Normally, I wouldn’t have chosen to see Gone. It was a rainy night in Chicago. The weatherman said that there was going to be a snow storm that night. It was a good night to stay home and read. But I had to go see Gone. Partly out of duty to give our readers a review of the film, but also because a few weeks ago this happened: https://twitter.com/#!/Allison_Burnett/status/164172163006468097
I tend to brutally honest when I express my opinions on Twitter, but it never occurred to me that a screenwriter (Allison Burnett, in this case) would reply back to my unintentionally “mean” tweets. To say the least, I felt bad judging this guy’s movie unseen. It’s not exactly fair to judge a movie just on its trailer, especially when it comes from Summit Entertainment, a studio with one of the worst marketing departments ever. Hence, I braved the rain and cold and headed to a screening of Gone in downtown. Well, you know what? I stand by my tweet. Amanda Seyfried needs a new agent because Gone was terrible.
Gone takes place in Portland, Oregon and follows Jill (Seyfried) as she searches for her sister, who she believes has been kidnapped. Jill had been kidnapped a year before, managed to overcome her kidnapper, and escape. However, when she reported to the police what had happened, they didn’t believe her. She showed no evidence that she had been kidnapped. On top of that, they had never found the place in the forest where she had been taken. To the police, the kidnapping had never existed. So they had Jill declared crazy and sent to a mental institution. Now, a year later, with her sister inexplicably missing, Jill is sure the kidnapper had come back to take her sister. Or is Jill simply crazy?
Sounds like a Lifetime movie? It should have been. Within the first ten minutes, I had already figured out who the kidnapper was. I basically waited the entire movie to be proven correct. Usually, I can deal with predictability, as long as there are some entertaining moments in between. There weren’t. This is the least thrilling thriller I have seen in the longest time. We basically watch Amanda Seyfried run around, with her big eyes, looking scared and a little crazy. Any time the movie gets close to having a real intense moment, it just completely flat-lines. The ending was just… what? I don’t even know how to express my confusion over it. It wasn’t a complicated ending or anything. It was more like “Is that really it?”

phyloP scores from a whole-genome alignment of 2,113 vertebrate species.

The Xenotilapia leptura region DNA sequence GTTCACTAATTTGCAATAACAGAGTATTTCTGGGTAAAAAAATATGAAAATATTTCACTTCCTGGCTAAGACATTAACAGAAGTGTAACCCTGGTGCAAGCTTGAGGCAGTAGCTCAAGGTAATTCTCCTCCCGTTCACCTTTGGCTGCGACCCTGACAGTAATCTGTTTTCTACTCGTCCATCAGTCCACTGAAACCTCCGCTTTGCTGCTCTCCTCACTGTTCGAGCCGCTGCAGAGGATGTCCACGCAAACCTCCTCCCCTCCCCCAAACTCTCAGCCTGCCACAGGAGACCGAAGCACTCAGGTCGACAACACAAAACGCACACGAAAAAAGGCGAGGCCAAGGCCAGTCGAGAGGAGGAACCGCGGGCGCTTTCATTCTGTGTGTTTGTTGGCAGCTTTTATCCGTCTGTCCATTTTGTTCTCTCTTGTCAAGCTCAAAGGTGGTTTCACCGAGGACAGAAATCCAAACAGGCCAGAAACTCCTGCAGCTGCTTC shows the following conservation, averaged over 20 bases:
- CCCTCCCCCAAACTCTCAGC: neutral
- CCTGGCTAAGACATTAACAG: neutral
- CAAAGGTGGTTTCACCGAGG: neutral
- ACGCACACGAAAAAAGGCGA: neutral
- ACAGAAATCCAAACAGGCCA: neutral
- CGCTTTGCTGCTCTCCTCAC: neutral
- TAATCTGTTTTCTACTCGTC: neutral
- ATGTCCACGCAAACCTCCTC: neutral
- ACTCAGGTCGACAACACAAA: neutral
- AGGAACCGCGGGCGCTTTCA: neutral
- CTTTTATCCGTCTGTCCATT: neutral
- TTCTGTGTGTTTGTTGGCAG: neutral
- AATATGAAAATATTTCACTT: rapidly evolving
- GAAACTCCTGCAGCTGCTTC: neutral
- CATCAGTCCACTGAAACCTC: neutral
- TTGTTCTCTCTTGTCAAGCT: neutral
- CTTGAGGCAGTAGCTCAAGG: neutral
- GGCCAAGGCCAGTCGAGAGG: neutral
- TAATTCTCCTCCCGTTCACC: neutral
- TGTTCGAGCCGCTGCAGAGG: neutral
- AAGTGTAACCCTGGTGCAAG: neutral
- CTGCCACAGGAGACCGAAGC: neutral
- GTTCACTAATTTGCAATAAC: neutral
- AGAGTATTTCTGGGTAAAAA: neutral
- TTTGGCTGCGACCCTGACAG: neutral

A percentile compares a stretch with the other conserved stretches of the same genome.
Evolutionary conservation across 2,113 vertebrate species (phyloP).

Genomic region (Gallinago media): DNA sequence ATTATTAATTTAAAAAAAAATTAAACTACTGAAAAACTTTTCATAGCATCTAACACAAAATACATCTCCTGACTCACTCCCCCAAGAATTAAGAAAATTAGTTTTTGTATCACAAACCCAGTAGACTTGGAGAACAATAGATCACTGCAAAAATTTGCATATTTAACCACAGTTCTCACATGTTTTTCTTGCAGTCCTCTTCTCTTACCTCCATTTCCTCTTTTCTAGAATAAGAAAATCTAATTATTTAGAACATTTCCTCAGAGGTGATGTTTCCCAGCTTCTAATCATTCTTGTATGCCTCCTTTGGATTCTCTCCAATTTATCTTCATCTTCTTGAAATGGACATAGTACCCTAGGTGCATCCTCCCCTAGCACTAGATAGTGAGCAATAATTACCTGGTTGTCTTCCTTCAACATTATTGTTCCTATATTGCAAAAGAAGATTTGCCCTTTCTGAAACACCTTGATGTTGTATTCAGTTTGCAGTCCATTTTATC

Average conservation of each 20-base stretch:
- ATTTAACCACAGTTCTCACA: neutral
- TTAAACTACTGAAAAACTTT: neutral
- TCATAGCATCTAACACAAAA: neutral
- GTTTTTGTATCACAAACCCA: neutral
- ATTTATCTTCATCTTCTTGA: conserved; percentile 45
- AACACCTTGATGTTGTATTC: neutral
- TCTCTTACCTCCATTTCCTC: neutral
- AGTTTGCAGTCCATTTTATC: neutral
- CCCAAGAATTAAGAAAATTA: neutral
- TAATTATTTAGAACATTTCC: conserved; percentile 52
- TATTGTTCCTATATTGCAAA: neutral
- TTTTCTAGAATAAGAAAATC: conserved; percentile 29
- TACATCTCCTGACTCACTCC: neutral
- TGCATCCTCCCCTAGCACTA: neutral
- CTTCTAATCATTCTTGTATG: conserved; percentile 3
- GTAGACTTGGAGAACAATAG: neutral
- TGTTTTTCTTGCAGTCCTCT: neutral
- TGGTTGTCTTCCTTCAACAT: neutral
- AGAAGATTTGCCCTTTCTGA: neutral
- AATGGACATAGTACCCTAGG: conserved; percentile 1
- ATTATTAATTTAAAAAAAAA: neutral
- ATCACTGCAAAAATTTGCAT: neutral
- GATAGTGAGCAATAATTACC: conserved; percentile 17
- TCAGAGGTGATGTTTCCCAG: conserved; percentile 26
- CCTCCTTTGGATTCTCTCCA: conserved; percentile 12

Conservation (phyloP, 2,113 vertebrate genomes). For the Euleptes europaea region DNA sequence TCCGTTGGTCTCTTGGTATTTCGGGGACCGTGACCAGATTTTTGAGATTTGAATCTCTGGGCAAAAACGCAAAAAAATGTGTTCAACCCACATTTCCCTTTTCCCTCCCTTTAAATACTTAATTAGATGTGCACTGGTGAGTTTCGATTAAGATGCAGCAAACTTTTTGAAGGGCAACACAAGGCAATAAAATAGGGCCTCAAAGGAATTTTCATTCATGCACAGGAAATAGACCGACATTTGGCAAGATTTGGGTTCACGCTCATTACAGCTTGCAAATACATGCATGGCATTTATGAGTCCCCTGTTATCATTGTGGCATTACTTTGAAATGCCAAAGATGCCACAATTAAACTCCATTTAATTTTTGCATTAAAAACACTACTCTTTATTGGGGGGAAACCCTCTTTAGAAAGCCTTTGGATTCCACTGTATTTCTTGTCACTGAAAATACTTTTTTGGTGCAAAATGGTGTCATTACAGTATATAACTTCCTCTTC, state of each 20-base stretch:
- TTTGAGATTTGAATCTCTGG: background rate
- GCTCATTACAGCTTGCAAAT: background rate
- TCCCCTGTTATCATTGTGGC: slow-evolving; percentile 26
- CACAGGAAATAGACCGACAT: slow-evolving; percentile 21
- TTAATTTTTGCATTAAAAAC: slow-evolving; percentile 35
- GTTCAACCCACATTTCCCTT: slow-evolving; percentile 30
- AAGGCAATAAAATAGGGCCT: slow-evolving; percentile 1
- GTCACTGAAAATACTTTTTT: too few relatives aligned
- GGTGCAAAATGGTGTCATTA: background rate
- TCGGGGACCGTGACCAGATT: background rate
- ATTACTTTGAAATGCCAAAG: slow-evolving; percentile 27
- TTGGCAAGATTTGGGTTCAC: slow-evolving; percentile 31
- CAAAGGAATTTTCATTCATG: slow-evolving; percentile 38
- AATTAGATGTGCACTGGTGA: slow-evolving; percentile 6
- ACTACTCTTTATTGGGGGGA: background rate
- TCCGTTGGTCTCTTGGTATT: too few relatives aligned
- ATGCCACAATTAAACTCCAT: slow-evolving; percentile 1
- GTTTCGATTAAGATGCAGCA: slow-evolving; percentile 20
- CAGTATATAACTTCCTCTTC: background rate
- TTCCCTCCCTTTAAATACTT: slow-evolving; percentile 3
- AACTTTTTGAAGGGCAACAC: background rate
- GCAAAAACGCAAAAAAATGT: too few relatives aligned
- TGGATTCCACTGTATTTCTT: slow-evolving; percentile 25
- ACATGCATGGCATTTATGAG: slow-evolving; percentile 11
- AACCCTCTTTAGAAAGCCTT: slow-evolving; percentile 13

The acting wasn’t good. I totally like Amanda Seyfried as an actress, but with this movie and In Time, she is definitely not helping herself. But I think the real problem was that the cast was handicapped by a terrible script. Not only was it cliché, but the dialogue was corny (and not the good kind of corny). The lines that were supposed to be funny weren’t funny; the lines that were meant to serious were laughably bad. Also, does the Portland police really have nothing better to do than look for a small, possibly-crazy girl with a gun?
I shouldn’t have gone to the theater last night. It wasn’t worth braving the cold and rain. It wouldn’t even be worth it if it had been warm and sunny! If you really do want to see Gone, I absolutely suggest waiting to rent it. I love movies and hate when I have to write a particularly harsh review. I know a lot of hard work goes into making a film. So while my tweet may not have been fair, I did give the movie a fair chance and obviously, can’t help but be very disappointed by it.
Gone is now playing in theaters. Review courtesy of TheYoungFolks.com